Habituation Deficits Characterize ID Genes Associated With ASD and Deficits in Specific ASD-Relevant Behavioral Domains
There is a long-known relationship between macrocephaly and ASD (
) in this ASD cohort to those included in our experimental Drosophila habituation approach. In all, 47 individuals with ASD carried mutations in 33 of the investigated genes (Supplemental Table S5). We first asked whether these ID plus ASD–associated genes preferentially fall into a specific Drosophila phenotype category. They are significantly enriched among the genes that in Drosophila caused habituation deficits (Enrichment = 1.64, p = .029, ASD SSC) (Figure 4A and Supplemental Table S4). Independently, significant enrichment was obtained for high-confidence ID plus ASD–associated genes identified from the Simons Foundation Autism Research Initiative database (
) (38 investigated genes, Enrichment = 1.65, p = .016) (Figure 4B and Supplemental Table S4), suggesting a relationship between Drosophila habituation deficits and human ASD.
To further characterize the relationship between Drosophila habituation and human phenotypes, we divided the SSC individuals into two distinct clusters based on their habituation phenotype in the corresponding fly models: habituation deficits (n = 22 individuals, 17 genes) and no habituation deficits (n = 12 individuals, nine genes) (Supplemental Table S5) (another n = 13 individuals, seven genes fall into the noninformative phenotype groups “non-performers” or “premature habituation”). We compared both groups across five broad quantitative measures of behavior and cognition: cognitive ability (full-scale IQ); Social Responsiveness Scale score; depression and anxiety (Child Behavior Checklist–Internalizing Disorders score); impulsivity, attention, and conduct (Child Behavior Checklist–Externalizing Disorders score); and atypical behavior (Aberrant Behavior Checklist score). There was no significant difference for IQ (p = .61), Social Responsiveness Scale score (p = .62), Child Behavior Checklist–Internalizing Disorders score (p = .59) or Child Behavior Checklist–Externalizing Disorders score (p = .37), but a significant trend for Aberrant Behavior Checklist score was found (p = .04) (Figure 4C and Supplemental Table S6). This effect is mainly driven by the Aberrant Behavior Checklist subdomain of inappropriate, stereotypic speech (p = .0003), not by the subdomains of irritability (p = .1), hyperactivity (p = .86), lethargy (p = .54), or stereotypy (p = .91) (Supplemental Table S6). In summary, these data indicate that habituation deficits in Drosophila are relevant to ASD-implicated genes. They also suggest that SSC individuals carrying de novo mutations in genes associated with habituation deficits in Drosophila show a higher rate and/or severity of atypical behaviors associated with inappropriate and stereotypic speech.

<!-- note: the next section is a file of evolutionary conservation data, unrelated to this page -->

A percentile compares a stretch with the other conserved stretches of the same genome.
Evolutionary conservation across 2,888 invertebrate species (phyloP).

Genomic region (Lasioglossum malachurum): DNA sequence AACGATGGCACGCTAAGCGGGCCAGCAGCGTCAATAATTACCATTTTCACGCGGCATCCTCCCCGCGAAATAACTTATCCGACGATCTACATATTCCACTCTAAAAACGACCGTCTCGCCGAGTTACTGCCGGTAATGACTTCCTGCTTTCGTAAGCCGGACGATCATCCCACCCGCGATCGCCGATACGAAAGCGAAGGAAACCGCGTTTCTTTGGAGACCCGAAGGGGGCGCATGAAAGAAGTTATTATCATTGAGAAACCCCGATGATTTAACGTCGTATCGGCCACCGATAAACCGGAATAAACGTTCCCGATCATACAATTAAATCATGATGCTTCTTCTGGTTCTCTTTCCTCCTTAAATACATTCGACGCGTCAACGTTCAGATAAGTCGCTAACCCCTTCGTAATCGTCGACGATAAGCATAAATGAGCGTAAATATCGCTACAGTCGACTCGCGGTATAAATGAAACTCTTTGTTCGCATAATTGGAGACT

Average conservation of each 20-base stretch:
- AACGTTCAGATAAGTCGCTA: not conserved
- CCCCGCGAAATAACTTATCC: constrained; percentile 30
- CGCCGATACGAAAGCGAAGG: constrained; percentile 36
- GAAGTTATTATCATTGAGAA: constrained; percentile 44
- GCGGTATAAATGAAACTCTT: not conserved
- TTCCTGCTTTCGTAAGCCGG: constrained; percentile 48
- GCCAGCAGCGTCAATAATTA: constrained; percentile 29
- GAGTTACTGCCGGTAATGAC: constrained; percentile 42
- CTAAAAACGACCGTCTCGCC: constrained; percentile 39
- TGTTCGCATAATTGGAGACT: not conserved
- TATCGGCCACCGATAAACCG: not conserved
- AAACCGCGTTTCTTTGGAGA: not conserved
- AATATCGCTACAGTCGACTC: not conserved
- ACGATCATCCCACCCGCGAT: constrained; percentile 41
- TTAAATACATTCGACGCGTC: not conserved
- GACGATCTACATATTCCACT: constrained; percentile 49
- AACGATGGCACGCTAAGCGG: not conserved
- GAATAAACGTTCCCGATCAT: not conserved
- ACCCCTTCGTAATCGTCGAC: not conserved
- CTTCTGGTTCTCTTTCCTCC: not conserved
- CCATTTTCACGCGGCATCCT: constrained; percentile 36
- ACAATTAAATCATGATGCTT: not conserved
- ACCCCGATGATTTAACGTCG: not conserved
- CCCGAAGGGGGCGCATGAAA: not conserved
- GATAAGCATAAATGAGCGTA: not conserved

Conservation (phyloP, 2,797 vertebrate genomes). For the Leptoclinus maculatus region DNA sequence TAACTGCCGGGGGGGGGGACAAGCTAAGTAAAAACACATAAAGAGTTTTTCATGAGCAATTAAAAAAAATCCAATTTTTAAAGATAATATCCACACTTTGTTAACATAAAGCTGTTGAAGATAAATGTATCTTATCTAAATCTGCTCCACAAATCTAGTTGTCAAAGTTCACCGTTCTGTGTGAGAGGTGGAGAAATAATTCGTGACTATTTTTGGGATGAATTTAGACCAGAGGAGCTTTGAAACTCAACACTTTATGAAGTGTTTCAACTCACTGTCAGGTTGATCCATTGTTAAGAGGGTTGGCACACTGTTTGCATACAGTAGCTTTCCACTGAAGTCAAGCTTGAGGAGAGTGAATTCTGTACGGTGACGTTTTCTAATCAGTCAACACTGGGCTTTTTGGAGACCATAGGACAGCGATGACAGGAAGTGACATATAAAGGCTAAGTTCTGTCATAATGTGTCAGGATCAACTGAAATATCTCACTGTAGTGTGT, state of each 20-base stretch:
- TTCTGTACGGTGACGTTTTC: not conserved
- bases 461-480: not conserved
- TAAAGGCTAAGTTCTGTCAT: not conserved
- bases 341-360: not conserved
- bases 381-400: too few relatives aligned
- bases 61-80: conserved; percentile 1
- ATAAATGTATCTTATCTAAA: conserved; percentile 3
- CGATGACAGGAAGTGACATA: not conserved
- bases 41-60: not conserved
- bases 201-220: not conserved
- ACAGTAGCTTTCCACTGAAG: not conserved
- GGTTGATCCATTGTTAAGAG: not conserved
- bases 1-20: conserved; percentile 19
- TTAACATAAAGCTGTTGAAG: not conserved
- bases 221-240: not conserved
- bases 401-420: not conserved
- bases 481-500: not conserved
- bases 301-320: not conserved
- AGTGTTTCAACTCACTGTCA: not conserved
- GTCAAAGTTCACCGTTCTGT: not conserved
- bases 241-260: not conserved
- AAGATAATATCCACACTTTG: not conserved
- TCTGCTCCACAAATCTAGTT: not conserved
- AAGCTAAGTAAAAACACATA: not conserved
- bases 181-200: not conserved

Molecular Networks and Modules Underlying Habituation
With the rich repertoire of nearly a hundred genes required for habituation that moreover show specificity for ASD and synapse function, we set out to determine the molecular pathways in which these genes operate. ID gene products are significantly interconnected via protein–protein interactions (